Professionalizing Routesetting through the CWA Summit
Recently, I had the exciting opportunity to attend the 2022 CWA Summit for the first time in Salt Lake City. Compared to the schedules from 2018 and 2019, it was inspiring to see so many routesetting sessions that were focused on the professionalization of our facet of the indoor climbing industry.
With sessions on routesetting data, team development, and new guidelines, we are moving toward more standardized policy and yet being more fluid in team management.
In my opinion, we are seeing a movement where high-level routesetters are viewed as so much more than just people who control what goes on the wall. We are viewed as industry leaders, promoters of change, and creatives who are pushing the bounds of what is possible in the sport.
Recruiting (and Retaining!) More Diverse Teams
While new gyms are popping up left and right in all areas of the U.S., it is no secret that we are experiencing a shortage of experienced routesetters to take on positions. In addition to an overall shortage of setters, the makeup of routesetting teams is still overwhelmingly made up of cis white men.
In the Routesetting Team Development session, we learned from Flannery Shay-Nemirow and Genevieve De La Plante of the BIG initiative about how by offering women and minority-specific routesetting clinics, we can help break down common barriers that keep women gatekept from learning to routeset.
The Routesetting Team Development Panel at the 2022 CWA Summit.
In their presentation, they discussed how 17 of the 32 Beginner Routesetter clinic participants went on to get a job in routesetting. To me, this is proof that the problem is not “many women just don’t want to routeset” as it is often argued. Instead, we need to rethink ways in which gyms can teach basic skills for women to become more confident in the pursuit of routesetting.
For example, how to properly carry a ladder or the functions of an impact drill - things that many men are socialized to learn at some point in their life. With almost every person in the session in a routesetting role (from a show of hands), I am hopeful that we will see more women-specific routesetting programming in those gyms. With the overwhelming success of the BIG Initiative in Canada, I also hope to see similar initiatives for women in the U.S.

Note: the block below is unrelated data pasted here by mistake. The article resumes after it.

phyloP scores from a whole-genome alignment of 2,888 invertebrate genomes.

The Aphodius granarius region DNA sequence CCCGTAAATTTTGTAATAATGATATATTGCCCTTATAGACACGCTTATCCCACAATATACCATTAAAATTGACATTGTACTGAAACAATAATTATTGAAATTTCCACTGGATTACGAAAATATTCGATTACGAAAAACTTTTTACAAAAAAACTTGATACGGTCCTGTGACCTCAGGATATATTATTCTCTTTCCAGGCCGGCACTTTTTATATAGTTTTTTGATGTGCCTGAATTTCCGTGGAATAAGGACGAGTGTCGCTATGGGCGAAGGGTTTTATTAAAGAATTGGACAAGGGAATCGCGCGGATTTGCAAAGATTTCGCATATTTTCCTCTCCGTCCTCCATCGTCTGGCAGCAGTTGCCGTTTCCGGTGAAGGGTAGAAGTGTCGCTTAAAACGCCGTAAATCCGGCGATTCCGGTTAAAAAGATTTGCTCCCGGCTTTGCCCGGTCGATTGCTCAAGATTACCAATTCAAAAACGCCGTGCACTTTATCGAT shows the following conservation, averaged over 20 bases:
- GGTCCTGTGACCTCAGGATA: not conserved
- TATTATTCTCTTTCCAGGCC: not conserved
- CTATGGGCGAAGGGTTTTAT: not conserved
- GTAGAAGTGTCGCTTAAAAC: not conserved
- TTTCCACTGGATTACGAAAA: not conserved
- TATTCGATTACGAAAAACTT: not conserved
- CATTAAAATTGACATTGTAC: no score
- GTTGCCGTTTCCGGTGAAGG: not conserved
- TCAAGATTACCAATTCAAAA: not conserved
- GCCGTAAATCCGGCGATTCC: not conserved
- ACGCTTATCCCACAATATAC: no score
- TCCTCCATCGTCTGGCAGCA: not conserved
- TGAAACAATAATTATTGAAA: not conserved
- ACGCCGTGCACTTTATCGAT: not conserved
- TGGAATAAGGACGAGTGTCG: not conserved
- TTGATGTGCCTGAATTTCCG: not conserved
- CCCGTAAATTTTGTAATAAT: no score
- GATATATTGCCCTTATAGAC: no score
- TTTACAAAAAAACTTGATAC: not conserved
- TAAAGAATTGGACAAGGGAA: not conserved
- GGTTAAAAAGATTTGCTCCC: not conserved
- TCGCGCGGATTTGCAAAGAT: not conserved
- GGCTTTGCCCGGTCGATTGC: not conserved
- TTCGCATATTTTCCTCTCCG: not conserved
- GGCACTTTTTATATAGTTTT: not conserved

In addition to the clinic discussion, there was also a conversation on how to support women routesetters now. While there are obviously several big societal changes that need to happen, Foxman Mccarthy James (Atla Climbing), discussed small efforts that can make a big impact on a woman’s experience.
For example, a common occurrence for women routesetters is someone assuming they are just a member “hanging out” with the setting team, or worse - that they are a routesetter’s girlfriend. Recently, despite holding my drill, I had a new climber who approached me to warn “you’re in those boys’ work area - the area is closed off.”
Foxman offered that having multiple gym logo’d shirts with “ROUTESETTER” on the back, rather than just the gym name can make a big difference. While this is common practice in some gyms, I had not considered how important a uniform of sorts can be in a woman’s experience to be recognized and respected for the position she is in.
On a more delicate point, the panel discussed experiences of being a minority in routesetting. Foxman described the times in which she has been singled out in what was intended as a compliment - “wow, isn’t it so incredible how you can carry that heavy ladder?” and how uncomfortable it can feel to be singled out repeatedly when you are just trying to do your usual job requirements without a spotlight.
The extra energy and discomfort these conversations can produce undoubtedly leads to burnout, or worse, making a routesetter question their own belonging in the space. Devin Dabney, also a presenter, added that this feeling is also very common for black routesetters and black climbers in general. Moving forward into more thoughtful routesetter recruitment and retention, I challenge all gyms to consider - what are the ways we can uplift women and minorities in routesetting without othering them?
The Need For More Routesetting Resources
One thing that is very clear from this year’s CWA Summit is that routesetters are very interested in understanding how their setting program functions in comparison with other programs in the U.S. routesetter pay scales, workload, access to a lift, PTO, and wellness perks were all areas of discussion in the Routesetting Data sessions by Foxman Mccarthy-James and Justin Wright.
Foxman Mccarthy-James and Justin Wright at the 2022 CWA Summit in Salt Lake City.